5. If women with mood disorders are identified at the initial prenatal visit, a consultation with a psychiatrist needs to become part of their care. Women who have experienced previous postpartum mood disorders are at increased risk for reoccurrence.
6. The American College of Obstetricians and Gynecologists (ACOG) recommends a timely screening method- asking the following questions:
(a) Over the past 2 weeks, have you ever felt down, depressed, or hopeless?
(b) Over the past 2 weeks, have you felt little interest or pleasure in doing things?
These simple questions may provide a springboard for exploring mood related concerns and becomes a way to check in about potential psychosocial issues at each prenatal visit.
7. Pregnant and parenting women should feel that all of their physical and psychological concerns are valid and have a place within the patient-doctor/midwife relationship. Fostering an intimate environment through relational sensitivity and candor may increase the likelihood that women will not suffer in silence.
8 . Obstetrician’s and midwives would benefit patients by routinely providing perinatal mood disorder literature as well as local and national therapeutic resources to women and their families.
Perinatal and Postpartum Mood Disorders: Perspectives and Treatment Guide for the Health Care Practitioner (2008) edited by Susan Dowd Stone and Alexis E. Menkins
The Pregnancy and Postpartum Anxiety Workbook (2009) by Pamela Wiegartz
Dr. Jessica Zucker is a psychotherapist in Los Angeles specializing in women’s health with a focus on transitions in motherhood, perinatal and postpartum mood disorders, and early parent-child attachment and bonding. Earning a Master’s degree at New York University in Public Health with a focus on international reproductive issues led to working for the Harvard School of Public Health. After years of international public health work, Dr. Zucker pursued a Master’s degree in Psychology and Human Development at Harvard University with the aim of shifting her work from a global perspective to a more interpersonal focus. Dr. Zucker’s research and writing about various aspects of female identity development and women’s health came to fruition in her award-winning dissertation while completing her Ph.D. in Clinical Psychology. Dr. Zucker is currently writing her first book about mother-daughter relationships and issues surrounding the body (Routledge). For more information: www.drjessicazucker.com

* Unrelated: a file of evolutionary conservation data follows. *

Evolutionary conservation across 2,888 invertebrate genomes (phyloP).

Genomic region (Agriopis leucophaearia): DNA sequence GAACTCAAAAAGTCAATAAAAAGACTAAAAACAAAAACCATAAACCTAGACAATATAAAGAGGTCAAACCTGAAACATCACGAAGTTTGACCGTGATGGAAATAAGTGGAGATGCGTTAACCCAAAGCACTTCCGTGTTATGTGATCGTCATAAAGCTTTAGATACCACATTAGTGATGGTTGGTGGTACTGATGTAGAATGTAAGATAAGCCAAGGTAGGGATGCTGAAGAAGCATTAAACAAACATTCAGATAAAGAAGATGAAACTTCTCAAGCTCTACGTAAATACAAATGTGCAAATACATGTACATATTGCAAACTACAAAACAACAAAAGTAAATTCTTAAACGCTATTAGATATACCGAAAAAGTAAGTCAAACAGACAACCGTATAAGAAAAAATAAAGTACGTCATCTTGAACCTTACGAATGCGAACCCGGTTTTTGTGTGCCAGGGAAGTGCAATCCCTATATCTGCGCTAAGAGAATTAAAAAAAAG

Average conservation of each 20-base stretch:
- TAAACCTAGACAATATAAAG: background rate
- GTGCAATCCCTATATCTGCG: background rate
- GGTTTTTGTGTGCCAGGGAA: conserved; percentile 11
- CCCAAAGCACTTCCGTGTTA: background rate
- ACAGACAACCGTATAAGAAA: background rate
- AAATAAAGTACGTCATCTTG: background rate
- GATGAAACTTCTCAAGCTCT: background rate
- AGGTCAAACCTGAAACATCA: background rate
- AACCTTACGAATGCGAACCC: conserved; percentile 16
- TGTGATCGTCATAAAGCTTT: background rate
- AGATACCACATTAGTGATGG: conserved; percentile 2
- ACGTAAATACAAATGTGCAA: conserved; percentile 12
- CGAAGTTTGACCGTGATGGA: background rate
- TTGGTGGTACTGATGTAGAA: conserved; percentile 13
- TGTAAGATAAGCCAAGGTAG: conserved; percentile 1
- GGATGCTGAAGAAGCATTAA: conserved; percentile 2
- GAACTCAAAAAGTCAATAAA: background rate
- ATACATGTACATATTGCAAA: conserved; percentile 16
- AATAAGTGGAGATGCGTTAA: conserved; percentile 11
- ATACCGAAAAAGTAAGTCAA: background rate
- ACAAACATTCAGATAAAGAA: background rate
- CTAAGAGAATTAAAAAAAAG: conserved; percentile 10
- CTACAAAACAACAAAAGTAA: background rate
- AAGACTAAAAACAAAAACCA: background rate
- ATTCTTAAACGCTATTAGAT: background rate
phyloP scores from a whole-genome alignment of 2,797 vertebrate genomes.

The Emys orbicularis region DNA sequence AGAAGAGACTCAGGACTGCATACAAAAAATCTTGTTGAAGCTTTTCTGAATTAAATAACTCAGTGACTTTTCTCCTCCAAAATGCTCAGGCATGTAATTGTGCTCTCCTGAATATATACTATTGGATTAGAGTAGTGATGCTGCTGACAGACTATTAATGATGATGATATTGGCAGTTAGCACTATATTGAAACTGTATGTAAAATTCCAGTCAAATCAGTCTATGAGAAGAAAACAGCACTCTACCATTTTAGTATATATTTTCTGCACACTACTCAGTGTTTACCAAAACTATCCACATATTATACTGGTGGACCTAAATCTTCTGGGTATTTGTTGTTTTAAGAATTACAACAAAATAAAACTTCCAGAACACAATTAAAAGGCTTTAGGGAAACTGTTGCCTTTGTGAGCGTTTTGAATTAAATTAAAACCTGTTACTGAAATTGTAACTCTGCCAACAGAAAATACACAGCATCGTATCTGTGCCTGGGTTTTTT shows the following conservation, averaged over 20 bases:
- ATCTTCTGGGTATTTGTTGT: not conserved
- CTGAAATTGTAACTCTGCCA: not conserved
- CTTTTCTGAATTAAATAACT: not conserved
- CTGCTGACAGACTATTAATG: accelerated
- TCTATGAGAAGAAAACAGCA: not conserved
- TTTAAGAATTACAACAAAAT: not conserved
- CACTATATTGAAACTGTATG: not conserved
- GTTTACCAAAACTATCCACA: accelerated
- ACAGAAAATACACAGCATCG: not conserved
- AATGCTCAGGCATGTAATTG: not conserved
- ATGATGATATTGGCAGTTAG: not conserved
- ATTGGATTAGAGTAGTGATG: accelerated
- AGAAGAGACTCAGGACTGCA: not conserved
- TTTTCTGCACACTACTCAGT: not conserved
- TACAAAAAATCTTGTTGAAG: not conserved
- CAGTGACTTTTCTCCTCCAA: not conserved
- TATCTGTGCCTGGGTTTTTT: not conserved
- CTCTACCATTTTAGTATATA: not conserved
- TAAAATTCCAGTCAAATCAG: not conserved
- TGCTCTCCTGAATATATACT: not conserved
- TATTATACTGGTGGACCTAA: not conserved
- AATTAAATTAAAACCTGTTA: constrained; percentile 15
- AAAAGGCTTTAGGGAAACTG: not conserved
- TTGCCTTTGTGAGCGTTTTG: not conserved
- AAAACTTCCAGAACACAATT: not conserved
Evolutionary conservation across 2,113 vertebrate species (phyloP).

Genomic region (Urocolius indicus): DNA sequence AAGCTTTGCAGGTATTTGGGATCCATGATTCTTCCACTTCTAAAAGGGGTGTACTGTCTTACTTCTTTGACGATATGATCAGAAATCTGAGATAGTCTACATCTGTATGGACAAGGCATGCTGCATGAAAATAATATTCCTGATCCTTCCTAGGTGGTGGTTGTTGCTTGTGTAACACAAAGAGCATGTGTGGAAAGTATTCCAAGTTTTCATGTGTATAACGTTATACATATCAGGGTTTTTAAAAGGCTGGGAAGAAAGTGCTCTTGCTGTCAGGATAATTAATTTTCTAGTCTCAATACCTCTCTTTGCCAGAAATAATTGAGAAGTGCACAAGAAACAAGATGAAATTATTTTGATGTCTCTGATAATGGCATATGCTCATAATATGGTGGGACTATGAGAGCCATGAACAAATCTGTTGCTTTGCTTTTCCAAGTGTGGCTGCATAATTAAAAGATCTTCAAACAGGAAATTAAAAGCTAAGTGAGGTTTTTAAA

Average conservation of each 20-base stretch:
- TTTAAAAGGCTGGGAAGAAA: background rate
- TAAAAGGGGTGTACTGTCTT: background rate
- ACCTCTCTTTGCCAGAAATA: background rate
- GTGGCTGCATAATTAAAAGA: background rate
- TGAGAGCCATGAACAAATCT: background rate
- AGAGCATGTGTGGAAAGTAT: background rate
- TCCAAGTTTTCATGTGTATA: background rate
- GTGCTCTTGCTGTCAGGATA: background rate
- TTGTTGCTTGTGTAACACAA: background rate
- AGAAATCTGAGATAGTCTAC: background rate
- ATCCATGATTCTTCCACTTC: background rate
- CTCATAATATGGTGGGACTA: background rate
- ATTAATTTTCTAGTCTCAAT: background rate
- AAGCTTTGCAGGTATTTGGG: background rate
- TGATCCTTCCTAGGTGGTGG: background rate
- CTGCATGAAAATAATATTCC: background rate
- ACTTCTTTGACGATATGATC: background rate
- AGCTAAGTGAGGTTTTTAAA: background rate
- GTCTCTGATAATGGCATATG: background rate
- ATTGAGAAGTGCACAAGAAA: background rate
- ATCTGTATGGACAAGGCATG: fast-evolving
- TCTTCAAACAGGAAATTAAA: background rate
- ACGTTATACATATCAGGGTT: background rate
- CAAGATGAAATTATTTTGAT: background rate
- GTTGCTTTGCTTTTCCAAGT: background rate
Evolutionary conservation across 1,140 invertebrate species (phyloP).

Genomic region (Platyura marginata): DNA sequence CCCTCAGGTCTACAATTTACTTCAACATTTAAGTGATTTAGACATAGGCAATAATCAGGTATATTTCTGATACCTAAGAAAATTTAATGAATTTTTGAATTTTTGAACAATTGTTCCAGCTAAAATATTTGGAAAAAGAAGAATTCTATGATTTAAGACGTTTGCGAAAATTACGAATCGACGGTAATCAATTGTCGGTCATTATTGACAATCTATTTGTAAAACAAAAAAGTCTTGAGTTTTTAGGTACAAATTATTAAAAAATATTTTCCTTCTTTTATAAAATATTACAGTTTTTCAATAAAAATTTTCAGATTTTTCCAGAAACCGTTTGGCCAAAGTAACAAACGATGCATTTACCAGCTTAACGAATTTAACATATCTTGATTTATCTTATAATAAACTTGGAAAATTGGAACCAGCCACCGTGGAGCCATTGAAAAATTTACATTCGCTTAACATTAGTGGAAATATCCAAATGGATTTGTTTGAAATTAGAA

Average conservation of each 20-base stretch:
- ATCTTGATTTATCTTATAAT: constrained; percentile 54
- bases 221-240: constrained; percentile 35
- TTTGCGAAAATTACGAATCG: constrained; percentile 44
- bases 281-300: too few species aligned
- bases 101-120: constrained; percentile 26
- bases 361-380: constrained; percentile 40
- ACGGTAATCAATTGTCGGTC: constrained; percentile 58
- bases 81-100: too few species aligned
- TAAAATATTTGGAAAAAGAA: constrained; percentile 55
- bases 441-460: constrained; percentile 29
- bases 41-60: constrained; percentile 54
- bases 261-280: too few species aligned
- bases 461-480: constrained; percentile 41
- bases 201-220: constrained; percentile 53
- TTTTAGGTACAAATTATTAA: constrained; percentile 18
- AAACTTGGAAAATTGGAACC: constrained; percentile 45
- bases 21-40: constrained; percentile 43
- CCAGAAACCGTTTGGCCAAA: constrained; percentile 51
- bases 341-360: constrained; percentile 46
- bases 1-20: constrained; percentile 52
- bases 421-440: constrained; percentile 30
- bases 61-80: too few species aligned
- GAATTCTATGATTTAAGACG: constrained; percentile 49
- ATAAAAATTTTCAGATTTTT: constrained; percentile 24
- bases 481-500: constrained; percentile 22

I had a fantastic OBGYN while I was pregnant with my 2 kids (now 2 and 4). He saw my emotional struggles DURING pregnancy and forwarded me onto a therapist as well as increased my visits with him (he saw me on a weekly basis during my entire first pregnancy) so I had someone to talk to (besides the therapist). I suffered from severe anxiety and depression while pregnant as well as postpartum depression (it was worse with my second baby). I can’t tell you how horrible it was, forcing us to NEVER have more children.
Thank you for shedding a light on this very common, yet never talked about issue. Women need to know it is ok to ask for help and that they do not have to go through this alone. And to be sure they find a doctor who will focus of THEIR emotional needs during and after pregnancy. It’s SO important, for the health and life of the mother, baby, and entire family.
This is a great article, but it misses a couple of things for me. The screening tests about feeling depressed and having little interest in doing pleasurable things miss a major symptom that I had and I’m finding is so common – anger. Most people don’t know anger is a symptom of depression and so don’t get help. I didn’t -for 18 months!
As well, when PPD starts later than most women see their midwives or doctors for postpartum care, it doesn’t get caught. At least in my experience, the whole medical community needs to be more educated about this. I was on GP-prescribed antidepressants for over a year only to find out from a psychiatrist that it wasn’t even a therapeutic dose I was on.
There just generally needs to be more information about the less common parts of the experience, otherwise those mothers will continue to fall through the cracks.